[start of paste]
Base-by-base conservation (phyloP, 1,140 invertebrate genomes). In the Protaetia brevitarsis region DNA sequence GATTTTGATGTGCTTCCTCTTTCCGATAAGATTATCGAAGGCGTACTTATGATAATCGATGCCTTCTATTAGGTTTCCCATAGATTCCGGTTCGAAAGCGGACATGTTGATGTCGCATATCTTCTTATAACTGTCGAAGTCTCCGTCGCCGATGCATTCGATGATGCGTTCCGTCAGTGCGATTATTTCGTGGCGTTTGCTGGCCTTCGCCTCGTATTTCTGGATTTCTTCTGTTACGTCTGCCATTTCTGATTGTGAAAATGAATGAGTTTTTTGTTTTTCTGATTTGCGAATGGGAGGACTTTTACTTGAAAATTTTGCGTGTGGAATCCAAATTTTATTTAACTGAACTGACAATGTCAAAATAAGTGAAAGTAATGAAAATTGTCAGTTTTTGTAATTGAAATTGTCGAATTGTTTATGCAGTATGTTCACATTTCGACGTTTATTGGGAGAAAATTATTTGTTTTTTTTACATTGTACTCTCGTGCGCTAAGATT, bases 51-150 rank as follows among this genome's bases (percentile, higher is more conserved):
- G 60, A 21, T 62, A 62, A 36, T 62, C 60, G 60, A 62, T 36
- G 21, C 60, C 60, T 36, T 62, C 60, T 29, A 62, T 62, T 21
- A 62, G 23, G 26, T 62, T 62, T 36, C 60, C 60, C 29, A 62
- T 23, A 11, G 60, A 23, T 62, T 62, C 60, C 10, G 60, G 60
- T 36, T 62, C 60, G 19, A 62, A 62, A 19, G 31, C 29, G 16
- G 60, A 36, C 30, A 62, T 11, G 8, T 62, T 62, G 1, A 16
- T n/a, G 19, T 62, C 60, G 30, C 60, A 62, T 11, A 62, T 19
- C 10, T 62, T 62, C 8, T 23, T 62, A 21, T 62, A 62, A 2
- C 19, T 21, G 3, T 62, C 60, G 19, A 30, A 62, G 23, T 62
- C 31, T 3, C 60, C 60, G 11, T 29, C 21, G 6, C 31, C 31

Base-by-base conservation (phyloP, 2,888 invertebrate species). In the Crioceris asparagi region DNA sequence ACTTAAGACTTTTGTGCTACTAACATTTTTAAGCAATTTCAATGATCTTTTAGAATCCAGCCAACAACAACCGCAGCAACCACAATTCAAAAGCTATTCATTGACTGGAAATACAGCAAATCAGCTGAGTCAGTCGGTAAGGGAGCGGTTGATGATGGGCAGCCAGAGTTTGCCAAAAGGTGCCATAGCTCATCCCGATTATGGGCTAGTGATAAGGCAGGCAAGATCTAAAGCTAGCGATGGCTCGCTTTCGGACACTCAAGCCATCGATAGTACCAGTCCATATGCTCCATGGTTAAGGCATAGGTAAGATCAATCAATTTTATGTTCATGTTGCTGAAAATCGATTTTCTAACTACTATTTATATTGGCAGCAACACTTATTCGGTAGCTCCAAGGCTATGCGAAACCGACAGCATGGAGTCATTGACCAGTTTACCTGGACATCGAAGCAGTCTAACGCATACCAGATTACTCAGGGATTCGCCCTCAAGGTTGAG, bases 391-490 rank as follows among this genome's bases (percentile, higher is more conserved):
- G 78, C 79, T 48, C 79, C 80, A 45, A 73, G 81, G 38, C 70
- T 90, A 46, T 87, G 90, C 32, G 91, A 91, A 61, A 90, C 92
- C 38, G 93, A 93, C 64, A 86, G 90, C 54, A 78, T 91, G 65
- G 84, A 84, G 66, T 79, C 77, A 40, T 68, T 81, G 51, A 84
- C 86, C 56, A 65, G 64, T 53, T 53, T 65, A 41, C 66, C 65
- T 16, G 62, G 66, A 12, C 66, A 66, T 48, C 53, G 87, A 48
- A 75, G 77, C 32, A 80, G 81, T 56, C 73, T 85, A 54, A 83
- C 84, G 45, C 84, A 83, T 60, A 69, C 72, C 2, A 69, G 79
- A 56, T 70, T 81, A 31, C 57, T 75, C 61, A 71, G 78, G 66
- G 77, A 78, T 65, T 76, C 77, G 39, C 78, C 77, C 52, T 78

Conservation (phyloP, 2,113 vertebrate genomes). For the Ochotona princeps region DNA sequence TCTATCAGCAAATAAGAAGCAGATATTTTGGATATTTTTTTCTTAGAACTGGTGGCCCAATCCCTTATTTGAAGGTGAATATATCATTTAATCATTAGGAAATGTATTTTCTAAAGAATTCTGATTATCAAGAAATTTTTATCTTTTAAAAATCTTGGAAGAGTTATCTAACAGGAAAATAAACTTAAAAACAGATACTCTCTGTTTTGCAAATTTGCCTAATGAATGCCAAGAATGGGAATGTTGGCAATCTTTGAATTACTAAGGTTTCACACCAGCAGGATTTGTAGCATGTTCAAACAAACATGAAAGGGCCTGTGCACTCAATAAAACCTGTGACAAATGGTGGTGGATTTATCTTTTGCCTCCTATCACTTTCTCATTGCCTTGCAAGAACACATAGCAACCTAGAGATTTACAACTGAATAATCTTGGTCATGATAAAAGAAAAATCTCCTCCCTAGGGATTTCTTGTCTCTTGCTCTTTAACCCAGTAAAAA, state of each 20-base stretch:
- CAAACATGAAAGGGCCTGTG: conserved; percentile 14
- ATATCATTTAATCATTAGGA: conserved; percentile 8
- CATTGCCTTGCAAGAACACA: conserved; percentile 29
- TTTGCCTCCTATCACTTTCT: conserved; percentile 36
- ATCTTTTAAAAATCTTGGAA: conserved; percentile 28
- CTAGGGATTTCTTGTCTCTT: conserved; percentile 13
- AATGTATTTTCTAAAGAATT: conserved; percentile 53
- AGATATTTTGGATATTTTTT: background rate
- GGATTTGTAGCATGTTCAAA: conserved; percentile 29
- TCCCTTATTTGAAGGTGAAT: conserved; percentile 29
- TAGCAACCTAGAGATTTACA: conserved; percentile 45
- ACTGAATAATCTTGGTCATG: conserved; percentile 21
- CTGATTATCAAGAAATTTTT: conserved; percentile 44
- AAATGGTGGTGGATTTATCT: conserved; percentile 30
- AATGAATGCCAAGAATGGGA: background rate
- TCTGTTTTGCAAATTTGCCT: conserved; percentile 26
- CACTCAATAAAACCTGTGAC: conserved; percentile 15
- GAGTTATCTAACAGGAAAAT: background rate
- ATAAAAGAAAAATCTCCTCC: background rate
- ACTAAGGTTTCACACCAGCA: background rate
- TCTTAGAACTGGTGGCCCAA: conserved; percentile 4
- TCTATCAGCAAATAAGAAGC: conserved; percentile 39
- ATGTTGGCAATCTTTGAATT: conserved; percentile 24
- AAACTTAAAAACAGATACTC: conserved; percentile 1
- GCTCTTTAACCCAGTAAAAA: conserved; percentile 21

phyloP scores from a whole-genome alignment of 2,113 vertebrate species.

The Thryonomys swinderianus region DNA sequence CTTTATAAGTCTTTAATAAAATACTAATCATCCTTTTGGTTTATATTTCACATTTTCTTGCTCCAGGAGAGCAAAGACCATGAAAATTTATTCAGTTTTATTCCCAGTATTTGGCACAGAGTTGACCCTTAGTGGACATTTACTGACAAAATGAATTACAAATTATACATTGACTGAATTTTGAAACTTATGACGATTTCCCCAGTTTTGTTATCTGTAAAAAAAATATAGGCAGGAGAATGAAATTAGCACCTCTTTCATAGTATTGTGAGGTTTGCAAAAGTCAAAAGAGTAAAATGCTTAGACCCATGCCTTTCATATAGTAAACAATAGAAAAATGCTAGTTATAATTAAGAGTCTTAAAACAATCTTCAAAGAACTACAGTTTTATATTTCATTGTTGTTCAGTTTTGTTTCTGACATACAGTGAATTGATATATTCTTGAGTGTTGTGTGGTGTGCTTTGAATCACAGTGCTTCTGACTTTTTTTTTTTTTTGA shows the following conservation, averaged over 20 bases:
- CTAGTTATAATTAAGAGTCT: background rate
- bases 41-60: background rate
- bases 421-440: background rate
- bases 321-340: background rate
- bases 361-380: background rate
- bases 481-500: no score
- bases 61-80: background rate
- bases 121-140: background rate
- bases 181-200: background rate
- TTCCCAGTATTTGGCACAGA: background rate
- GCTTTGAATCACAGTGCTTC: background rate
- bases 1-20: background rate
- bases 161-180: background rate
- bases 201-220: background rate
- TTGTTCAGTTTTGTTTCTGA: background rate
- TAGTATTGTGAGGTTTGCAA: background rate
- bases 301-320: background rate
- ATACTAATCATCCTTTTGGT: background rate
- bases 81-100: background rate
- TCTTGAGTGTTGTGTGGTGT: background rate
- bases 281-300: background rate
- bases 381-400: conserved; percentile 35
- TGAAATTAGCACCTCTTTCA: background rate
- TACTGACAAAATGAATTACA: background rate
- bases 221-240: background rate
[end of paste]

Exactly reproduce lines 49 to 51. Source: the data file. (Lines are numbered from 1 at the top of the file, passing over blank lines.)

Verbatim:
phyloP scores from a whole-genome alignment of 2,113 vertebrate species.

The Thryonomys swinderianus region DNA sequence CTTTATAAGTCTTTAATAAAATACTAATCATCCTTTTGGTTTATATTTCACATTTTCTTGCTCCAGGAGAGCAAAGACCATGAAAATTTATTCAGTTTTATTCCCAGTATTTGGCACAGAGTTGACCCTTAGTGGACATTTACTGACAAAATGAATTACAAATTATACATTGACTGAATTTTGAAACTTATGACGATTTCCCCAGTTTTGTTATCTGTAAAAAAAATATAGGCAGGAGAATGAAATTAGCACCTCTTTCATAGTATTGTGAGGTTTGCAAAAGTCAAAAGAGTAAAATGCTTAGACCCATGCCTTTCATATAGTAAACAATAGAAAAATGCTAGTTATAATTAAGAGTCTTAAAACAATCTTCAAAGAACTACAGTTTTATATTTCATTGTTGTTCAGTTTTGTTTCTGACATACAGTGAATTGATATATTCTTGAGTGTTGTGTGGTGTGCTTTGAATCACAGTGCTTCTGACTTTTTTTTTTTTTTGA shows the following conservation, averaged over 20 bases:
- CTAGTTATAATTAAGAGTCT: background rate